I’m well aware that I’m starting out in the teaching profession as a beginning teacher in a labour market swollen with graduates desperate for work. So anyone who who has had the pleasure of sorting through mountains of CVs from earnest grads like myself feel free to shout out ‘quiet back there in the cheap seats.’ However the employment market might not always be like it is now. What’s more wouldn’t schools want to do more to attract the top teachers by putting their thinking out into the digital space that this generation of new teachers exist in for us to see, think about and, dare I say it, even interact with? It might make sorting through those piles of CVs a little easier especially at the BT level if you’ve already ‘met’ that Beginning Teacher online or ‘seen’ them interacting with your students on your class blog’s comments.
But there’s also something more significant in play.
My friends and I joined facebook way back in 2006/2007. A whole bunch of us had babies around that time. Since then I’ve watched their children grow up on facebook, transforming on my screen from grainy ultrasound images into newborns, toddlers and now they are preschoolers who are starting to enter the school system. The parents of the facebook generation are likely to have vastly different expectations around what constitutes effective engagement than parents five years ago or even now.
What does your school’s digital footprint say to prospective parents?
Interesting article about the use of twitter by US-based educators as a way to shape debates about education reform. New companies like Klout are springing up using algorithms to measure the effectiveness of your twitter and facebook accounts. According to Klout is not enough to merely gain a huge amount of followers and friends, the company also looks for the number mentions and retweets that a user generates.
A score of 100 held by the likes of Justin Bieber indicates that a single tweet can be spread far and wide throughout the twitterverse while at the other end of the spectrum, a score of 1 is considered an individual who lacks effectiveness in social media.
The crazy thing about Klout is that you can look up anyone’s score by simply typing in their username. Have we entered the brave new world where not only is what you say online is up for judgement but how effective you are at using social media?
For fun I looked up my own account to find out that I had a score of 54 and apparently have a ‘specialist’ klout style.
The qualitative feature of scoring seems about right. I use traintheteacher primarily as an account for my learning to be a teacher activities while I have another twitter account for personal use.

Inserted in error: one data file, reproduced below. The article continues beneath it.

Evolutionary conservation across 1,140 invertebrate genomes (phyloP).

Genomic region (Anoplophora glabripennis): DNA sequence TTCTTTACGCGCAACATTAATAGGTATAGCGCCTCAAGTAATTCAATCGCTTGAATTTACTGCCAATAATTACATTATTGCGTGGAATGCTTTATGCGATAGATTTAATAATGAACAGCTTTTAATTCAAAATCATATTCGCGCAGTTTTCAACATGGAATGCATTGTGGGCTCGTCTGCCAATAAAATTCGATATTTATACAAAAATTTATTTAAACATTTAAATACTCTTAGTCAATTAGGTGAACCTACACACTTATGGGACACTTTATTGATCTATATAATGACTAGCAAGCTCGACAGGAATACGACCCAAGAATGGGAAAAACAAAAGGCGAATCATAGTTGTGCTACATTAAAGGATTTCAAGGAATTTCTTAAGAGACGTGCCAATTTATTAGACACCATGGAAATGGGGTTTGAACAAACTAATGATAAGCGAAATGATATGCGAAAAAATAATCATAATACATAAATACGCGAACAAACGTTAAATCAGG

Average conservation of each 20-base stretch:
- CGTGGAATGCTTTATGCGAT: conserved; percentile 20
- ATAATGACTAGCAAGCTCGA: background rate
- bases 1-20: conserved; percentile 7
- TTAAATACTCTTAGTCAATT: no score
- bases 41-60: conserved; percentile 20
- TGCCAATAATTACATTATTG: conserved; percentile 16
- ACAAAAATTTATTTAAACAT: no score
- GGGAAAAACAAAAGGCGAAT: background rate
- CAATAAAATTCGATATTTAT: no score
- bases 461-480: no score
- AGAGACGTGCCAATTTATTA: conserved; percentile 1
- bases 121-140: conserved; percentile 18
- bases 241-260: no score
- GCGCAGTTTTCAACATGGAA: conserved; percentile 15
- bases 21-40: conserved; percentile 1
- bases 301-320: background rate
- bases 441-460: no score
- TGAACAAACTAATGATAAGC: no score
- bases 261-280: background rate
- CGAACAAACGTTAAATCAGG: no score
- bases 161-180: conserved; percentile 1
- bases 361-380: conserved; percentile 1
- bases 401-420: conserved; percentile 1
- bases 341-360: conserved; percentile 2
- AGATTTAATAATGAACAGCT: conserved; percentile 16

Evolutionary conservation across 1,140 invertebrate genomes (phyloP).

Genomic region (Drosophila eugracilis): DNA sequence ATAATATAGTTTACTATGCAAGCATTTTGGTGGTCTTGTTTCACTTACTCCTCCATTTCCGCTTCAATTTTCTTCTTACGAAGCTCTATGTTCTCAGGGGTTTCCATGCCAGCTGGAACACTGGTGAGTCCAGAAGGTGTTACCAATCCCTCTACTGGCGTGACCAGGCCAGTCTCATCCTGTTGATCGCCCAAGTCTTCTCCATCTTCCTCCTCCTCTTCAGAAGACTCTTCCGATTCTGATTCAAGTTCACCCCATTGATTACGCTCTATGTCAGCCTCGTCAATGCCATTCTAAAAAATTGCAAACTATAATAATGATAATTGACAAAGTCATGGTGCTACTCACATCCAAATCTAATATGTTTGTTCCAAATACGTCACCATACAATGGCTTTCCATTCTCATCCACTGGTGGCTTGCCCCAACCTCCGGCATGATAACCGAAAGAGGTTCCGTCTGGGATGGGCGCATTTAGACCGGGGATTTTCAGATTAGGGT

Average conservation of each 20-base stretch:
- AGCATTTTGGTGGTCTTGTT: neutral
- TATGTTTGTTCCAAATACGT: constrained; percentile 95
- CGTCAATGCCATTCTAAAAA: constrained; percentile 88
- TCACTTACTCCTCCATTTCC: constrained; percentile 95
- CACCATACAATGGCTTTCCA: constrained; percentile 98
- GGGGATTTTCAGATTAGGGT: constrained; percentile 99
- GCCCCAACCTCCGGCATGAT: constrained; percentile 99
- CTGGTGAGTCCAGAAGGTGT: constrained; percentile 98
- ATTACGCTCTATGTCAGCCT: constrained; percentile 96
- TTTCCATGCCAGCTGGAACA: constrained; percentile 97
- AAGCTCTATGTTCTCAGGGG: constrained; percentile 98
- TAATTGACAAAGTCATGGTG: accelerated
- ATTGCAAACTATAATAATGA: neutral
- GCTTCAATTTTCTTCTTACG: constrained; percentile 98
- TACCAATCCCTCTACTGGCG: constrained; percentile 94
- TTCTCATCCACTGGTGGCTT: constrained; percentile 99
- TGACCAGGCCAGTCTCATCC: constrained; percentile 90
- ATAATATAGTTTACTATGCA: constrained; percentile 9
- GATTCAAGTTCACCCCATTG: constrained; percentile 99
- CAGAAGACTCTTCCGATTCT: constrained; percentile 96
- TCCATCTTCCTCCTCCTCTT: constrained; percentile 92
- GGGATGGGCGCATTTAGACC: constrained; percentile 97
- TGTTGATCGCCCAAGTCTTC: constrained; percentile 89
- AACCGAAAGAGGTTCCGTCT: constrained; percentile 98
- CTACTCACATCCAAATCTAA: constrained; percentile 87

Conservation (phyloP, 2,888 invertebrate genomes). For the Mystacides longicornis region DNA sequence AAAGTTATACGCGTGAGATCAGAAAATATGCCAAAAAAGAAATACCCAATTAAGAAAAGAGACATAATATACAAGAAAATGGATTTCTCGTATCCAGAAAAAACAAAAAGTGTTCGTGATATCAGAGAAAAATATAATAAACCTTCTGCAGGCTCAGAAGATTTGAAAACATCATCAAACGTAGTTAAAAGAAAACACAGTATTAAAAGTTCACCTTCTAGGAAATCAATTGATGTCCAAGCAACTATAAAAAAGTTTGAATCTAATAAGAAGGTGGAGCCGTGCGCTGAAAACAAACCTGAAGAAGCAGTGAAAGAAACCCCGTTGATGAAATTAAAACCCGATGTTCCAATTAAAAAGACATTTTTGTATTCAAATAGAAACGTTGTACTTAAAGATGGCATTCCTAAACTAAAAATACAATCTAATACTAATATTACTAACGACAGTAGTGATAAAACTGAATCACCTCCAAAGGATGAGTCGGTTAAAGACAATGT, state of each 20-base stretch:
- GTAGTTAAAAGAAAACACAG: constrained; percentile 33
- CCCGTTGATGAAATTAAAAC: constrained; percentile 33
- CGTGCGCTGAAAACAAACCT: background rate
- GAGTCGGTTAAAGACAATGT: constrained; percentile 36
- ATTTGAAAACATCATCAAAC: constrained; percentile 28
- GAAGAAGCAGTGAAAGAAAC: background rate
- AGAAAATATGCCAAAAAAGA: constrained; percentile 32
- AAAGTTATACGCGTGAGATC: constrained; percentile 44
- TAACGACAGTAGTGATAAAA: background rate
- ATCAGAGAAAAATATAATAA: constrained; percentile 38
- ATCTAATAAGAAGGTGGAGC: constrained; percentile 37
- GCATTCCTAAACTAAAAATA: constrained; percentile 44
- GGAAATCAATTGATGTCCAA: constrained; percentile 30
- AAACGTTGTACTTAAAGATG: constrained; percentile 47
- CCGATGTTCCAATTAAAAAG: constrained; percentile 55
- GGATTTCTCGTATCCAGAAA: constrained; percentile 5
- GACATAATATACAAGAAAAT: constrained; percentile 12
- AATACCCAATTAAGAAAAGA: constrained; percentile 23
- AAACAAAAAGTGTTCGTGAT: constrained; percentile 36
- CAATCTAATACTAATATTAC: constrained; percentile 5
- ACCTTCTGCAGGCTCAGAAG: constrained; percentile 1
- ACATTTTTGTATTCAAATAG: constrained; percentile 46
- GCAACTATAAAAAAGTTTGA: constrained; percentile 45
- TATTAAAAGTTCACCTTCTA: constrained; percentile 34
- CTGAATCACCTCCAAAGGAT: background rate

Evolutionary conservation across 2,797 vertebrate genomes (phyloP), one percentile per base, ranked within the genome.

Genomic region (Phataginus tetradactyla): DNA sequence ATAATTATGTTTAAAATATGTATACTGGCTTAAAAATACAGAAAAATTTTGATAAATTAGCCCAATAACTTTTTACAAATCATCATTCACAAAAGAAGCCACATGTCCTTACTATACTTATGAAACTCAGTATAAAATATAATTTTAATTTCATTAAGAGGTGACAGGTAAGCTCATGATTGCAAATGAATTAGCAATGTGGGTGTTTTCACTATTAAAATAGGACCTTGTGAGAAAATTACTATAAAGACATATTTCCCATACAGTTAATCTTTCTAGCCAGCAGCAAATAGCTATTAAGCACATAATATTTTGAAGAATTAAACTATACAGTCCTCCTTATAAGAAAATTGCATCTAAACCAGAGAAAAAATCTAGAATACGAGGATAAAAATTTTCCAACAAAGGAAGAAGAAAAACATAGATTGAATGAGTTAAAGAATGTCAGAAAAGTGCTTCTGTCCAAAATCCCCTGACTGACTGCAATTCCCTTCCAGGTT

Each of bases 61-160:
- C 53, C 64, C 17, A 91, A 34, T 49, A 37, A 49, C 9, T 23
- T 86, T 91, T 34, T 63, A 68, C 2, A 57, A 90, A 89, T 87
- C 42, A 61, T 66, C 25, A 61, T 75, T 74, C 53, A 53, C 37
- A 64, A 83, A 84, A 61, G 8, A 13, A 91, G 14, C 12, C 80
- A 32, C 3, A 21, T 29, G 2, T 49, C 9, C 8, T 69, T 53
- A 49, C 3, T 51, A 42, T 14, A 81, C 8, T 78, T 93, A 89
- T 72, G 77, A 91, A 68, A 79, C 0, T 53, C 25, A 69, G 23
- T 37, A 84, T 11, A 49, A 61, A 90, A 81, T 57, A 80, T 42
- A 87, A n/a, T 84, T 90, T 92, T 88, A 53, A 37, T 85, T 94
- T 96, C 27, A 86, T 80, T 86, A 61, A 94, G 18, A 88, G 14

However 54 which seems way too high for a twitter account of student teacher that’s been in existence for all of 6 months. Sure enough one of the topics that klout decided I was influential about masters golf tournament. Now anyone who has followed this blog or my twitter feed will never have seen a post about the master golf tournament because my interest and ability in golf extends to the minigolf and that’s about it.
There’s also a useful space for finding out who influences you are and who you influence which perhaps is interesting. Again, I’ve had weird entries come up of people I’ve interacted with once or twice on twitter.
So I’m not sure that Klout is perfect just yet, but I imagine companies who are looking to social media to promote their brand/cause then having their cause retweeted by a person of influence is something that they would likely be very interested in. Before we all get too excited about tools like Klout it is worth mentioning the obvious elephant in the room, klout can’t measure offline influence.
Do you think that social media scores have any use within education?
I tweet therefore I am.
Despite being glued to my keyboard from the day my family went online back in 1997 it took me until this year to really get the point of twitter.
Facebook was easy. All these names and faces from the past could easily be reconnected with by checking friends of friends. Facebook is also a great way of organizing events and keep people I already know informed with what I’m getting up to.
I just didn’t get it.
What could you possibly say in 140 characters that could be of any substance?
Why did I need to tweet when I could say what I needed to on facebook where I wasn’t constrained by a character limit?
But then my life changed.
I went from this:
to starting a new a career as a primary school teacher. All of sudden my social network, which had 1 primary school teacher, wasn’t really fulfilling all my needs and I needed to start branching out. Facebook, which is primarly a vechicle for organizing relationships with people you already know, just wasn’t cutting it.
The attraction of twitter is simple, it makes me want to have drinks with people I’ve never met. Twitter has been compared to the office water cooler but I liken it more to the coffee houses of Vienna (which may or may not have nothing to do with my obsession with strudel). But I digress, twitter is a place you go to share and to learn.